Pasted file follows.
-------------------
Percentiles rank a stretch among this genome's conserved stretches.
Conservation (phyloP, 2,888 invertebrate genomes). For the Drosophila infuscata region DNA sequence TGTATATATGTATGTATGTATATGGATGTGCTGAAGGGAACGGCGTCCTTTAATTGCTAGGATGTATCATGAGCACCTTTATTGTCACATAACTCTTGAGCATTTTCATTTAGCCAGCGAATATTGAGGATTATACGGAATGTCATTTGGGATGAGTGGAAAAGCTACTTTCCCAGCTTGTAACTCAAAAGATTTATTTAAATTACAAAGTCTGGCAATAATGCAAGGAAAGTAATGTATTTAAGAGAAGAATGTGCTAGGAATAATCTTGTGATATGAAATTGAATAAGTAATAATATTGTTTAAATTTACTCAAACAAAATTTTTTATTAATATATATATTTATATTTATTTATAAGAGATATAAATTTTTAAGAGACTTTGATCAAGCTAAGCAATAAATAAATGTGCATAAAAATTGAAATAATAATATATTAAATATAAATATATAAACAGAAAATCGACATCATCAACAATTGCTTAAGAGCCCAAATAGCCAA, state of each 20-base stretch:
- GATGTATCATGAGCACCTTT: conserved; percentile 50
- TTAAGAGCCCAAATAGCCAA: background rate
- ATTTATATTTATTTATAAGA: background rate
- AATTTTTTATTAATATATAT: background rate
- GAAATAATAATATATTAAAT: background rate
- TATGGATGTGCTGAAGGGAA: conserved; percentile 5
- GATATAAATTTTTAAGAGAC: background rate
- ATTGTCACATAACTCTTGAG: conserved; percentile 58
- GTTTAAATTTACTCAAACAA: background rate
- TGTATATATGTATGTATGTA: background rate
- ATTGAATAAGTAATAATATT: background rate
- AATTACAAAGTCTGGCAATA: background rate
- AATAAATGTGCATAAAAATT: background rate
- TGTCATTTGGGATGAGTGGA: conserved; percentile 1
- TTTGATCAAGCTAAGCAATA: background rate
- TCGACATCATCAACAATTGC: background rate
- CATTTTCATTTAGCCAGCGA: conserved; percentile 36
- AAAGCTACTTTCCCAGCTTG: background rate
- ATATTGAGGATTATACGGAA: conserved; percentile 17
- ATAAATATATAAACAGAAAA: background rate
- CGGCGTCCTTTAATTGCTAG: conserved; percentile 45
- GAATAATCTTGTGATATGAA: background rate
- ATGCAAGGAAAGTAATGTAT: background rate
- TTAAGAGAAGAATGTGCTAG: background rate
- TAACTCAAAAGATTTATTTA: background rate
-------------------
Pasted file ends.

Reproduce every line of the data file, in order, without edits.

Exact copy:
Percentiles rank a stretch among this genome's conserved stretches.
Conservation (phyloP, 2,888 invertebrate genomes). For the Drosophila infuscata region DNA sequence TGTATATATGTATGTATGTATATGGATGTGCTGAAGGGAACGGCGTCCTTTAATTGCTAGGATGTATCATGAGCACCTTTATTGTCACATAACTCTTGAGCATTTTCATTTAGCCAGCGAATATTGAGGATTATACGGAATGTCATTTGGGATGAGTGGAAAAGCTACTTTCCCAGCTTGTAACTCAAAAGATTTATTTAAATTACAAAGTCTGGCAATAATGCAAGGAAAGTAATGTATTTAAGAGAAGAATGTGCTAGGAATAATCTTGTGATATGAAATTGAATAAGTAATAATATTGTTTAAATTTACTCAAACAAAATTTTTTATTAATATATATATTTATATTTATTTATAAGAGATATAAATTTTTAAGAGACTTTGATCAAGCTAAGCAATAAATAAATGTGCATAAAAATTGAAATAATAATATATTAAATATAAATATATAAACAGAAAATCGACATCATCAACAATTGCTTAAGAGCCCAAATAGCCAA, state of each 20-base stretch:
- GATGTATCATGAGCACCTTT: conserved; percentile 50
- TTAAGAGCCCAAATAGCCAA: background rate
- ATTTATATTTATTTATAAGA: background rate
- AATTTTTTATTAATATATAT: background rate
- GAAATAATAATATATTAAAT: background rate
- TATGGATGTGCTGAAGGGAA: conserved; percentile 5
- GATATAAATTTTTAAGAGAC: background rate
- ATTGTCACATAACTCTTGAG: conserved; percentile 58
- GTTTAAATTTACTCAAACAA: background rate
- TGTATATATGTATGTATGTA: background rate
- ATTGAATAAGTAATAATATT: background rate
- AATTACAAAGTCTGGCAATA: background rate
- AATAAATGTGCATAAAAATT: background rate
- TGTCATTTGGGATGAGTGGA: conserved; percentile 1
- TTTGATCAAGCTAAGCAATA: background rate
- TCGACATCATCAACAATTGC: background rate
- CATTTTCATTTAGCCAGCGA: conserved; percentile 36
- AAAGCTACTTTCCCAGCTTG: background rate
- ATATTGAGGATTATACGGAA: conserved; percentile 17
- ATAAATATATAAACAGAAAA: background rate
- CGGCGTCCTTTAATTGCTAG: conserved; percentile 45
- GAATAATCTTGTGATATGAA: background rate
- ATGCAAGGAAAGTAATGTAT: background rate
- TTAAGAGAAGAATGTGCTAG: background rate
- TAACTCAAAAGATTTATTTA: background rate